Bloomfield Hills, Michigan is a small suburb located in Oakland County. While the area may be small in size, it has been host to many significant historical events over the years. Let us now take a look at some of these noteworthy events that have taken place near Bloomfield Hills, MI.
1. The Battle of Fallen Timbers (1794)
The Battle of Fallen Timbers was a decisive victory for the US Army that occurred near present-day Maumee, Ohio. The battle was fought between a coalition of Native American tribes and the United States military, led by General Anthony Wayne. Although the battle took place about 80 miles from Bloomfield Hills, it had a significant impact on the region's history, as it marked the beginning of the end of Native American resistance in the Midwest.
2. The Underground Railroad (early 1800s)
Bloomfield Hills and the surrounding Metro Detroit area were important stops along the Underground Railroad, a network of secret routes and safe houses that helped slaves escape from the South. Many abolitionists and Quakers in the area were actively involved in the network, and local landmarks such as the First Congregational Church of Detroit and the former home of abolitionist William Lambert helped to shelter slaves on their journey to freedom.
3. The Michigan Territory (1805-1837)
The Michigan Territory was a region that encompassed present-day Michigan and parts of Wisconsin, Illinois, and Indiana. During this time, Detroit served as the territorial capital, and Bloomfield Hills was first settled by Europeans. The territory played a significant role in the War of 1812 and was admitted as a state in 1837.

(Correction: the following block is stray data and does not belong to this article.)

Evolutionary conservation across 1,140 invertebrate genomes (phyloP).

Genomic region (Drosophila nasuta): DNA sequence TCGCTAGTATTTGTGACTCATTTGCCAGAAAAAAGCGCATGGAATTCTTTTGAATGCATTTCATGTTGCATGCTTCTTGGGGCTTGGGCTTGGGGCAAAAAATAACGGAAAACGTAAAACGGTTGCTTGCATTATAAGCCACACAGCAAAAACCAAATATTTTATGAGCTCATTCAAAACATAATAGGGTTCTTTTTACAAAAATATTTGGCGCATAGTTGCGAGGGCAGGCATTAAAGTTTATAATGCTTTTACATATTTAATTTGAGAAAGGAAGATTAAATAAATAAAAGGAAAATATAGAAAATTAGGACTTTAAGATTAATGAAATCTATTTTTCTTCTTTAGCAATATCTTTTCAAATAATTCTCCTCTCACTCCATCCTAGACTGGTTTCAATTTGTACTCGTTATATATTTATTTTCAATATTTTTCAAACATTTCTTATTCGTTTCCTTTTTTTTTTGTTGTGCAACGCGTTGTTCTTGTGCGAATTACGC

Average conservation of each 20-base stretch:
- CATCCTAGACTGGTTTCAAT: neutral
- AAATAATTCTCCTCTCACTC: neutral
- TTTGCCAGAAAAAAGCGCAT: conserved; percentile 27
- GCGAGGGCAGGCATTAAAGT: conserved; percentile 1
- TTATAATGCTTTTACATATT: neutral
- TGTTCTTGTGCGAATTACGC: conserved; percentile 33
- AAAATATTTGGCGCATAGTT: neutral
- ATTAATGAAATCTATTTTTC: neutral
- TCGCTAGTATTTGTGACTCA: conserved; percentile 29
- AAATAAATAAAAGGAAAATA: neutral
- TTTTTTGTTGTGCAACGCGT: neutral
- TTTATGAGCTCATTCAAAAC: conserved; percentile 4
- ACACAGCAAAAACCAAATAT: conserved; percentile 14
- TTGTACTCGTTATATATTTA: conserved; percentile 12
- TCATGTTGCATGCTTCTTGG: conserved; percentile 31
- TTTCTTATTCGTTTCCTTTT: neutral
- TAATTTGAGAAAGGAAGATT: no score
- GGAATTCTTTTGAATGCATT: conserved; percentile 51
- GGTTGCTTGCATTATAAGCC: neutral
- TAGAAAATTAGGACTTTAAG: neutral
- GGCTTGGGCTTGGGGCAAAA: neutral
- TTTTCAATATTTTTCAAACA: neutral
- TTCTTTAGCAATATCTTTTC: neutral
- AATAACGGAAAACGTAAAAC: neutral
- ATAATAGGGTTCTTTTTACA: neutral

4. The Underground River in Bloomfield Hills (late 1800s)
In the late 1800s, workers digging a tunnel for the nearby Bloomfield Hills waterworks discovered a flowing underground river. The discovery was surprising because the region is not known for underground water sources. The waterway was dubbed "The Minnehaha" and was used to supply water to the Bloomfield Hills and Birmingham communities for decades.
5. The Automobile Industry (early 1900s)
The Metro Detroit area became the center of the American automobile industry in the early 1900s, and Bloomfield Hills was home to several influential figures in the industry. Henry Ford, the founder of Ford Motor Company, had a summer home in Bloomfield Hills, and GM's former CEO, Roger Smith, also lived in the area.
6. The Great Depression (1929-1939)
The Great Depression was a period of economic hardship that affected Bloomfield Hills and the rest of the US in the 1930s. However, the community was fortunate to have a wealthy population with access to resources that many other areas did not. As a result, the area experienced less disruption than many other parts of the country during this difficult time.
7. The Civil Rights Movement (1950s-1960s)
During the Civil Rights Movement, Bloomfield Hills was a community that was largely white and affluent, and many of its residents may not have been directly exposed to the issues at hand. However, the community was home to several notable figures who actively supported the movement, including civil rights leader and attorney, Damon Keith.
In conclusion, Bloomfield Hills and the surrounding Metro Detroit region have been host to many significant historical events, including battles, underground railroads, and prominent residents during the automobile boom. These events have helped to shape the area and its residents into who they are today.
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